We’ll be engaging key stakeholders’ insights through surveys and focus groups, including young people and parents, as well as revisiting our current programme theory. By the end of this project we will have developed and refined our existing programme, and produced an evaluation strategy and methodology, ready for delivery and evaluation with young people aged 13–15 in a range of schools in Phase 2.

Dr William Floodgate, Lecturer in Criminology, University of Manchester

Our project will refine a new evidence-based, harm reduction-focused drugs education programme called The Staying Safe Programme (TSSP) so that it can be rolled out to universities across the UK. TSSP has been designed to reduce the demand for drugs among university students by equipping young adults with the knowledge required to reduce harms associated with recreational drug use, by deterring or delaying the onset of drug use, or by preventing the transition to heavy, or problematic use.

We will use a range of methods to establish the appropriateness of TSSP, its in-built assessment of learning, and the effects of TSSP on the students who complete it.

The core research team consists of Dr William Floodgate, Professor Judith Aldridge, & Lydia Swan (University of Manchester), and at the University of South Wales, Professor Katy Holloway and Shannon Murray. Collaborators include: Professor Adam Winstock, Students for Sensible Drug Policy, and Universities UK.”

Claire Shiels, Corporate Director of Commissioning & Partnerships, Dorset Council

The partnership in Dorset is absolutely delighted to be successful in this Phase 1 bid to test interventions that will help our workforce support young people to develop personal and social skills interventions that seek to reduce their vulnerability to illegal substance use and to develop effective communications with communities about the social impact of illegal substance use.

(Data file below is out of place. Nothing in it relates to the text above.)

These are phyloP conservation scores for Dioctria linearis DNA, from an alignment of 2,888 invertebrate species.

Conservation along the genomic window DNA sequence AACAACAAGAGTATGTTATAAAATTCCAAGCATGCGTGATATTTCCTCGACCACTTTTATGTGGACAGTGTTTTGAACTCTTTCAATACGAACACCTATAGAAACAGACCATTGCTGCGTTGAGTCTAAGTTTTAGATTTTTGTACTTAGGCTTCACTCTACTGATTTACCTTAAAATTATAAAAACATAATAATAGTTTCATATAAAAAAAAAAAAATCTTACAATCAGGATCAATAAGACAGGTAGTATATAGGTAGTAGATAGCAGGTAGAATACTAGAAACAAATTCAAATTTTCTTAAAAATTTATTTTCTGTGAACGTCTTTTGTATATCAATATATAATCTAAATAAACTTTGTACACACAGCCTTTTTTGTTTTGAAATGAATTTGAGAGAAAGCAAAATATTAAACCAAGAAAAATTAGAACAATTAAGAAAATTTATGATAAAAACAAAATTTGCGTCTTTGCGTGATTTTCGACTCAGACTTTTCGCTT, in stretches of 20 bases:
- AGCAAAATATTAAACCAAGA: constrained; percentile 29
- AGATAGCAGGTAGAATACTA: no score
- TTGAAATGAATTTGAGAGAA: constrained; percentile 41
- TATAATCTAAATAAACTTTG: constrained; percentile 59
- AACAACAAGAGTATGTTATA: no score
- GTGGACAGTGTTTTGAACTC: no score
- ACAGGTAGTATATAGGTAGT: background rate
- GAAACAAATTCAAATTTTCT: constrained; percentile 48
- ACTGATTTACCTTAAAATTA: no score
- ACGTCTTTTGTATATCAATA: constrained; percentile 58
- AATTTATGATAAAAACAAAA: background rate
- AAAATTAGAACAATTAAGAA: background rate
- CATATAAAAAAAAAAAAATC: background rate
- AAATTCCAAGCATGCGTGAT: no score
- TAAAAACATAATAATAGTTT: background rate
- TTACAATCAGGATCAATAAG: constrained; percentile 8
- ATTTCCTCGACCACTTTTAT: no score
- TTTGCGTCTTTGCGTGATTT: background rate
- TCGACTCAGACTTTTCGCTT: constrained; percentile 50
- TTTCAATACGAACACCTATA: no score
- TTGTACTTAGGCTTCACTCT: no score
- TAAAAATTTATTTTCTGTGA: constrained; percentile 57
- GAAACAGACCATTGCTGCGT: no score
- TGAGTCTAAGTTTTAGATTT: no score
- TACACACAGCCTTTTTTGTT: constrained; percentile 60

Active collaboration between researchers, skilled practitioners, children, young people and parents and parents and carers are central to our programme and we believe this is an excellent opportunity to make a real difference.  This work will be part of our local Combatting Drugs strategy and is an active collaboration between two local councils – Dorset and Bournemouth, Christchurch and Poole (BCP), the local health system and the police.

Notes to editors

  • The innovation fund is being run over three phases: Phase 1 (development), Phase 2 (evaluation), and Phase 3 (implementation). It will have up to £5m funding available over its three phases.
  • The application window for Phase 1 proposals closed in October 2022. Projects will start in March 2023 and are due to complete in September 2023.
  • Phase 2 will open for bids in 2023, and proposals can be for up to £500,000 over 12 months. We expect Phase 3 to open for bids in 2025: proposals put forward in this phase can be for up to £500,000 over 10 months.
  • Successful proposals at Phase 1 can apply for Phase 2 and (if successful) Phase 3 funding.  However, new proposals can directly apply for Phase 2 funding and Phase 3 funding.